It’s time for Hanukkah, which means it’s time for the latest video from the B-Boyz, three Fairfax Station kids who put up a holiday-themed parody music video on YouTube each year.
“We get to teach a lot of our friends about Hanukkah and it’s fun,” said eight-year-old Max Borenstein, a student at Silverbrook Elementary School. “We come up with some really creative ideas and we love doing it.”
Max and his two brothers, Ben, 13 and Jake, 11, have shot a video for the last four years. The brothers rewrite lyrics of popular songs into Hanukkah-themed music. Hanukkah, which begins today at sundown, is the eight-day Jewish Festival of Lights.
This year, the B-Boyz wrote up a parody of “Stereo Hearts” by Adam Levine and Gym Class Heroes.
For the chorus, the boys sing: “My hearts a Menorah…eight days of miracles, the little light was burning bold, God gave it for us to hold, just like the Menorah.”
The brothers work together to choose a song and write the lyrics.
“We don’t have an exact process to choose the songs,” said Ben, an eighth-grade student at Lake Braddock Secondary School. “We like to do songs that are popular and that people know.”
They show the video to their teachers and friends at Temple B’nai Shalom in Fairfax Station. The videos have also become a YouTube hit—their video last year that parodied Taio Cruz's "Dynamite” had more than 140,000 views.
“There aren’t many Jewish groups out there. It’s nice to be one of the groups,” said Jake, a sixth grader at Silverbrook Elmentary School, who said some of his favorite rappers are Jay Z, Kanye West, and B.O.B.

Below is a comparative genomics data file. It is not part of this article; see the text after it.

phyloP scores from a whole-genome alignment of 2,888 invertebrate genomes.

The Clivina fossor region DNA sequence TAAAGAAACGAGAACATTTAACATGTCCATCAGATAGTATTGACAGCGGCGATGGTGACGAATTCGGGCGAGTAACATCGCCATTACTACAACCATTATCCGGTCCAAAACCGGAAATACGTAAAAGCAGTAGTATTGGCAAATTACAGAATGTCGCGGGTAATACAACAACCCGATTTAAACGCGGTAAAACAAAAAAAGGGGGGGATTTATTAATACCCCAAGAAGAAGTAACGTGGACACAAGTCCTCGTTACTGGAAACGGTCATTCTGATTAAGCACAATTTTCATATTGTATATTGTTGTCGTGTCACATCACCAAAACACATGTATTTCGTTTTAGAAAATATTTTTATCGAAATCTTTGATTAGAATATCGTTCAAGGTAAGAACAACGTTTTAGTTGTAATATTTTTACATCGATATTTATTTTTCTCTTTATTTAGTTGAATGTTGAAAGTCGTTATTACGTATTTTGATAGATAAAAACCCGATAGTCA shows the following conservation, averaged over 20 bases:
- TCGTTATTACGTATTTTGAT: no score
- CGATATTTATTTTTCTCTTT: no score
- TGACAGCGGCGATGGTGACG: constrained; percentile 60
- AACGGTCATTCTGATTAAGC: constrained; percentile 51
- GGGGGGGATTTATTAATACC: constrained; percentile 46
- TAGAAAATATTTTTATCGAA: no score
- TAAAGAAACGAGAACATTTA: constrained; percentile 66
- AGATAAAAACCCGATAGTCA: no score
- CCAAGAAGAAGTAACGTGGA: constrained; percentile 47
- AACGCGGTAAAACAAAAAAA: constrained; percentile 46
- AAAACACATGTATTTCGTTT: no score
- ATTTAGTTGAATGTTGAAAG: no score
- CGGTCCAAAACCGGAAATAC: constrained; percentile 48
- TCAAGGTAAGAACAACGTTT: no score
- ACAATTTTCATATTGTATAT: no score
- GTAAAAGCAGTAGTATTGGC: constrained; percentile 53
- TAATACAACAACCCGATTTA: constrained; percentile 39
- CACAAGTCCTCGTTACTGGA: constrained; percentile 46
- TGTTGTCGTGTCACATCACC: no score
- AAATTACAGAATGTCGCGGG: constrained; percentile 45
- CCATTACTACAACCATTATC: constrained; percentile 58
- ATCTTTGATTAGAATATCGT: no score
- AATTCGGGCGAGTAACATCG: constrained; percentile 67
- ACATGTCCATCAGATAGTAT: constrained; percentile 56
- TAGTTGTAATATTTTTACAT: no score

The boys started filming the videos because of their gravitation to the stage, said their father, Gal Borenstein.
“They all have this natural love of acting and singing and they all have a great sense of humor,” Gal Borenstein said. “They realized they don’t have any good Hanukkah songs that are modern. They said what about Adam Sandler's song? And they said, well that’s old. I realized that Adam Sandler is 20 years behind their generation.”
The boys save up money each year to have a videographer shoot and edit the video. This year, a George Mason University film student named Kwanza Gooden.
“It was a match made in heaven,” Gal Borenstein said.
The boys hope to reach 400,000 views on YouTube this year.
“It shows how kids can make a difference it’s not about anything religious its just about having fun,” Gal Borenstein said. “That’s the message that they are carrying for all their friends and all religions.”